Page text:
It is easy to see why such a program might seem highly profitable and valuable to both companies and developers. This is precisely what Jason Ting realized when his use of iAd brought him significant early returns. San Diego-based Ting boasts making $1,400 in iAd revenue in only the first day. Ting started selling his app on July 7th ; the app turns the LED camera flash on the iPhone 4 into a flashlight. The free version of the app is supported by iAds and had 9,000 downloads on its first day. The downloading frenzy helped LED flashlight for iPhone 4 (the title of the app) reach the number 8 spot on the free utilities page of the App Store, quite and impressive feat.
Here is a screen shot detailing Ting’s iAd revenue:
This shows that the ads brought in $1372.20 in iAd revenue on 9,300 impressions on its first day. The click through rate was an astonishing 11.8%. The effective cost per 1,000 impressions (eCPM) was $147.55 which is approximately 50 to 100 times greater than the eCPM that some mobile ads bring in.
According to the article, Ting was very surprised with the numbers he received in the first day and he hopes they will continue. Unfortunately this is not very likely. He may experience high rates for a little while, but probably not forever. Right now, iAds are novel and as a result people are more likely to click on them to see what they are all about. Despite the fad, it was still a great day for one lucky developer and great press for Apple.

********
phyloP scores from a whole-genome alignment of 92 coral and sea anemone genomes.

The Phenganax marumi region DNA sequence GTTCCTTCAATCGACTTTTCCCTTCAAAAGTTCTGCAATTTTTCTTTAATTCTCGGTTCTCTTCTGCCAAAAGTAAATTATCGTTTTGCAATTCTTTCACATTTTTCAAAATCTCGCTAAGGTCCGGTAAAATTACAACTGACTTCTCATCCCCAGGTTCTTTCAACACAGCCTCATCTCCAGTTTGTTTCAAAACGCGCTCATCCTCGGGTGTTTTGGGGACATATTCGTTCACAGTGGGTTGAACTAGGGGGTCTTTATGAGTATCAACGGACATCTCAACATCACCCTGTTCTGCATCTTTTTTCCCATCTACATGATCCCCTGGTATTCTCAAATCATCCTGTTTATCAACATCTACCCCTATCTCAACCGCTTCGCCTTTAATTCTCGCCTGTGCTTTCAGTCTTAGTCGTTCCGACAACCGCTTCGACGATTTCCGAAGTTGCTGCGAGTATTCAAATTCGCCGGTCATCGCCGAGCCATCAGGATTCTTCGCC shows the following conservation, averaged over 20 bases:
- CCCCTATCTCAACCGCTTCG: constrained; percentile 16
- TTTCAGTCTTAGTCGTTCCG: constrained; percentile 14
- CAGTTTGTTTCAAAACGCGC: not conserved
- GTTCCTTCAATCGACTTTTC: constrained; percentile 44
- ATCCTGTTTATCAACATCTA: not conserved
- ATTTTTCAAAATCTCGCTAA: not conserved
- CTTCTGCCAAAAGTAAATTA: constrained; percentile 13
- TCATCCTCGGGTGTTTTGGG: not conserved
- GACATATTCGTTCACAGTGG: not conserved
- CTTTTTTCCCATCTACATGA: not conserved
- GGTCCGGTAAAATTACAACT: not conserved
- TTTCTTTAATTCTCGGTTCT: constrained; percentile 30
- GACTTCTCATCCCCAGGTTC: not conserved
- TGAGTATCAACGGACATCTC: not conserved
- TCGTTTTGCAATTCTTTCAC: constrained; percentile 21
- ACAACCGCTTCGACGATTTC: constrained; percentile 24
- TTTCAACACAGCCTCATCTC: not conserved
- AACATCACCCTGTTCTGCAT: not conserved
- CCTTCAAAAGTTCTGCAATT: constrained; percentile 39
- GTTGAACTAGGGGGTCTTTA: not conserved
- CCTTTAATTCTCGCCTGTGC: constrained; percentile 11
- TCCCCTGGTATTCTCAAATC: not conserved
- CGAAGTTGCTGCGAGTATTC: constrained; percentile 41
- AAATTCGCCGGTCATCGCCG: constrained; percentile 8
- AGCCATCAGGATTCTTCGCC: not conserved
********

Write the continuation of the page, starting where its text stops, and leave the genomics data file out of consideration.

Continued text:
The introduction of iAds into the world of marketing is very significant. This is a new platform for advertisers to target and reach some of their best customers. iAds will work similarly to Google ads because they will give relevant information to customers within the app making them more likely to be interested and click. Advertising is not totally new to the world of mobile phones, but iAds offers developers rich media ad creation and a new way to reach consumers who they might normally miss.
The use of iAds is also important because it has the potential to offer marketers a new way of advertising digitally with significant click-through rates. Since most consumers are now desensitized to internet banner ads and pop ups, this is a way for advertisers to peak consumer interests in a new way. Also, the iAds are specifically geared toward consumer interests so they will be even more likely to click in comparison to a likely irrelevant banner ad on a website.
Overall, Apple has done it again with the introduction of iAds. The use of easy to use and easy to navigate advertisements within consumer downloaded apps is a refreshing new format of reaching consumers which is sure to change the way people do internet advertising and marketing. By injecting relevant ads into consumer content, advertisers will reap the rewards of higher click-through rates and developers will enjoy the benefits of increased ad click revenue, just like Jason Ting.
A sample of the iAd for the Nissan Leaf can be found at the following site:
Article location: http://www.sfgate.com/cgi-bin/article.cgi?file=/g/a/2010/07/08/businessinsider-iphone-developer-brags-1400-in-iad-revenue-in-one-day-at-150-ecpm-2010-7.DTL#ixzz0tU77ivyX